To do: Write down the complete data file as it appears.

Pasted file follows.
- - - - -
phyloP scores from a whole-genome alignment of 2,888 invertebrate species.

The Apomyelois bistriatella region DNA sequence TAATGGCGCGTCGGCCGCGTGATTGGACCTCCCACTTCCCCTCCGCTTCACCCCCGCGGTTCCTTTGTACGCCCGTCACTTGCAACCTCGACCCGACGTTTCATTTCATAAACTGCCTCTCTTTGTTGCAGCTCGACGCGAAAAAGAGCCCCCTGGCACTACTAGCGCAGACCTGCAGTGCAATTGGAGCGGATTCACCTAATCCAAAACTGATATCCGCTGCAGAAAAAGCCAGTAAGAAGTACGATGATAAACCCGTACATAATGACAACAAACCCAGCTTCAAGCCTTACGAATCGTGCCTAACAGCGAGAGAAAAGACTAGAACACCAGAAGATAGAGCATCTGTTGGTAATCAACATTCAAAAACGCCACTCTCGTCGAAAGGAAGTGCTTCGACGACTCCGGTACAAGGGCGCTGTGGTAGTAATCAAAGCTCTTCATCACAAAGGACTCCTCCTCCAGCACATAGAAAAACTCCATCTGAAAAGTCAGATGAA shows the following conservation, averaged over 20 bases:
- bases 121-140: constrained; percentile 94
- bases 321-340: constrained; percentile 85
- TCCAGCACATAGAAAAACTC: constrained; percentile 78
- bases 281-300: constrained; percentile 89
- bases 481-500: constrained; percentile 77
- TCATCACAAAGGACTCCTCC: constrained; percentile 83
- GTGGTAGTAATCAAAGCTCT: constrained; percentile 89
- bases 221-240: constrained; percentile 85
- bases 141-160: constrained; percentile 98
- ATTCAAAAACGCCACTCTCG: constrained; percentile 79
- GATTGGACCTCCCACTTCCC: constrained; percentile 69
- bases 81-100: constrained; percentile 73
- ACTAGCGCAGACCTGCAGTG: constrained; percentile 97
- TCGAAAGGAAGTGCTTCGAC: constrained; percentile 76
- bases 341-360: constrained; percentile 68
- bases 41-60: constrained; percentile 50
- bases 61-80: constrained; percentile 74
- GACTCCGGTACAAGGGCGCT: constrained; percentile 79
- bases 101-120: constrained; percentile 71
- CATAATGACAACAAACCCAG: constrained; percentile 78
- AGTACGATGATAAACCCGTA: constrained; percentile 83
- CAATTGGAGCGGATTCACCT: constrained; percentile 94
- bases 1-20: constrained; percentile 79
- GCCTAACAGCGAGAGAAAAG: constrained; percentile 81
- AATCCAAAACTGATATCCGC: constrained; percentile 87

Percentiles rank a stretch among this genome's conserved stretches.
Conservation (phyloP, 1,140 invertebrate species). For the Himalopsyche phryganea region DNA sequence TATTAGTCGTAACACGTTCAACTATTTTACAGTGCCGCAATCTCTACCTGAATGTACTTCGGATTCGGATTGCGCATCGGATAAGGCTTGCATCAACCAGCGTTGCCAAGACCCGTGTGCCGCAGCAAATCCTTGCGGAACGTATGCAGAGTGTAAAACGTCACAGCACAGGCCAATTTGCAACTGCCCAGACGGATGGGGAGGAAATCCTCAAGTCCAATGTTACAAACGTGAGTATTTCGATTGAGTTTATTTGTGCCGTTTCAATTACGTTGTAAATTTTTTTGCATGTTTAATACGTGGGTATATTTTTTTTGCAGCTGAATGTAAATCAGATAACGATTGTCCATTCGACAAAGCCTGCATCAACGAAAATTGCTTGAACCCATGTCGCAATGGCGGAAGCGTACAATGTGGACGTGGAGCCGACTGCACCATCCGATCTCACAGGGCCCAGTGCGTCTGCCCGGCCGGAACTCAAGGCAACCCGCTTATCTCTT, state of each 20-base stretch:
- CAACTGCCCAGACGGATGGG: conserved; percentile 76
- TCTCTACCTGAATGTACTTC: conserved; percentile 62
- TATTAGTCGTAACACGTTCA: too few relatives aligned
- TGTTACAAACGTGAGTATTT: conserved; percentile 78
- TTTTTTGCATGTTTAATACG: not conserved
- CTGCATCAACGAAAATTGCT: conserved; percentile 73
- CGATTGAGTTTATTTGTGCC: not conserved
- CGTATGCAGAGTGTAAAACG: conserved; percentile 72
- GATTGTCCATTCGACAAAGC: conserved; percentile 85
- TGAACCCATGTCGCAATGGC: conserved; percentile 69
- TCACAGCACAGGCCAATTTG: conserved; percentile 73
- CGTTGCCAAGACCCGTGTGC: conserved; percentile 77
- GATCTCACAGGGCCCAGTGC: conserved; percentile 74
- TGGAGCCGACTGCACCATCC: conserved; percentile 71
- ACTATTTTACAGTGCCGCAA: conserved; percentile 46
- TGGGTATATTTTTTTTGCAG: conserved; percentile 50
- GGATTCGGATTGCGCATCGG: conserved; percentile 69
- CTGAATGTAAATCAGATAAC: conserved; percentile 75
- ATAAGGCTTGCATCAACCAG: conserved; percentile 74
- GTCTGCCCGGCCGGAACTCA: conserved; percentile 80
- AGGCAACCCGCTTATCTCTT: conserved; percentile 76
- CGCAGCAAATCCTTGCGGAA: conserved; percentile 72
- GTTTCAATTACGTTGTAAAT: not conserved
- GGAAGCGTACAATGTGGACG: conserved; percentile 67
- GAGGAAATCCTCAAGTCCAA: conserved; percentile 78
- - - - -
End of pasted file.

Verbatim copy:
phyloP scores from a whole-genome alignment of 2,888 invertebrate species.

The Apomyelois bistriatella region DNA sequence TAATGGCGCGTCGGCCGCGTGATTGGACCTCCCACTTCCCCTCCGCTTCACCCCCGCGGTTCCTTTGTACGCCCGTCACTTGCAACCTCGACCCGACGTTTCATTTCATAAACTGCCTCTCTTTGTTGCAGCTCGACGCGAAAAAGAGCCCCCTGGCACTACTAGCGCAGACCTGCAGTGCAATTGGAGCGGATTCACCTAATCCAAAACTGATATCCGCTGCAGAAAAAGCCAGTAAGAAGTACGATGATAAACCCGTACATAATGACAACAAACCCAGCTTCAAGCCTTACGAATCGTGCCTAACAGCGAGAGAAAAGACTAGAACACCAGAAGATAGAGCATCTGTTGGTAATCAACATTCAAAAACGCCACTCTCGTCGAAAGGAAGTGCTTCGACGACTCCGGTACAAGGGCGCTGTGGTAGTAATCAAAGCTCTTCATCACAAAGGACTCCTCCTCCAGCACATAGAAAAACTCCATCTGAAAAGTCAGATGAA shows the following conservation, averaged over 20 bases:
- bases 121-140: constrained; percentile 94
- bases 321-340: constrained; percentile 85
- TCCAGCACATAGAAAAACTC: constrained; percentile 78
- bases 281-300: constrained; percentile 89
- bases 481-500: constrained; percentile 77
- TCATCACAAAGGACTCCTCC: constrained; percentile 83
- GTGGTAGTAATCAAAGCTCT: constrained; percentile 89
- bases 221-240: constrained; percentile 85
- bases 141-160: constrained; percentile 98
- ATTCAAAAACGCCACTCTCG: constrained; percentile 79
- GATTGGACCTCCCACTTCCC: constrained; percentile 69
- bases 81-100: constrained; percentile 73
- ACTAGCGCAGACCTGCAGTG: constrained; percentile 97
- TCGAAAGGAAGTGCTTCGAC: constrained; percentile 76
- bases 341-360: constrained; percentile 68
- bases 41-60: constrained; percentile 50
- bases 61-80: constrained; percentile 74
- GACTCCGGTACAAGGGCGCT: constrained; percentile 79
- bases 101-120: constrained; percentile 71
- CATAATGACAACAAACCCAG: constrained; percentile 78
- AGTACGATGATAAACCCGTA: constrained; percentile 83
- CAATTGGAGCGGATTCACCT: constrained; percentile 94
- bases 1-20: constrained; percentile 79
- GCCTAACAGCGAGAGAAAAG: constrained; percentile 81
- AATCCAAAACTGATATCCGC: constrained; percentile 87

Percentiles rank a stretch among this genome's conserved stretches.
Conservation (phyloP, 1,140 invertebrate species). For the Himalopsyche phryganea region DNA sequence TATTAGTCGTAACACGTTCAACTATTTTACAGTGCCGCAATCTCTACCTGAATGTACTTCGGATTCGGATTGCGCATCGGATAAGGCTTGCATCAACCAGCGTTGCCAAGACCCGTGTGCCGCAGCAAATCCTTGCGGAACGTATGCAGAGTGTAAAACGTCACAGCACAGGCCAATTTGCAACTGCCCAGACGGATGGGGAGGAAATCCTCAAGTCCAATGTTACAAACGTGAGTATTTCGATTGAGTTTATTTGTGCCGTTTCAATTACGTTGTAAATTTTTTTGCATGTTTAATACGTGGGTATATTTTTTTTGCAGCTGAATGTAAATCAGATAACGATTGTCCATTCGACAAAGCCTGCATCAACGAAAATTGCTTGAACCCATGTCGCAATGGCGGAAGCGTACAATGTGGACGTGGAGCCGACTGCACCATCCGATCTCACAGGGCCCAGTGCGTCTGCCCGGCCGGAACTCAAGGCAACCCGCTTATCTCTT, state of each 20-base stretch:
- CAACTGCCCAGACGGATGGG: conserved; percentile 76
- TCTCTACCTGAATGTACTTC: conserved; percentile 62
- TATTAGTCGTAACACGTTCA: too few relatives aligned
- TGTTACAAACGTGAGTATTT: conserved; percentile 78
- TTTTTTGCATGTTTAATACG: not conserved
- CTGCATCAACGAAAATTGCT: conserved; percentile 73
- CGATTGAGTTTATTTGTGCC: not conserved
- CGTATGCAGAGTGTAAAACG: conserved; percentile 72
- GATTGTCCATTCGACAAAGC: conserved; percentile 85
- TGAACCCATGTCGCAATGGC: conserved; percentile 69
- TCACAGCACAGGCCAATTTG: conserved; percentile 73
- CGTTGCCAAGACCCGTGTGC: conserved; percentile 77
- GATCTCACAGGGCCCAGTGC: conserved; percentile 74
- TGGAGCCGACTGCACCATCC: conserved; percentile 71
- ACTATTTTACAGTGCCGCAA: conserved; percentile 46
- TGGGTATATTTTTTTTGCAG: conserved; percentile 50
- GGATTCGGATTGCGCATCGG: conserved; percentile 69
- CTGAATGTAAATCAGATAAC: conserved; percentile 75
- ATAAGGCTTGCATCAACCAG: conserved; percentile 74
- GTCTGCCCGGCCGGAACTCA: conserved; percentile 80
- AGGCAACCCGCTTATCTCTT: conserved; percentile 76
- CGCAGCAAATCCTTGCGGAA: conserved; percentile 72
- GTTTCAATTACGTTGTAAAT: not conserved
- GGAAGCGTACAATGTGGACG: conserved; percentile 67
- GAGGAAATCCTCAAGTCCAA: conserved; percentile 78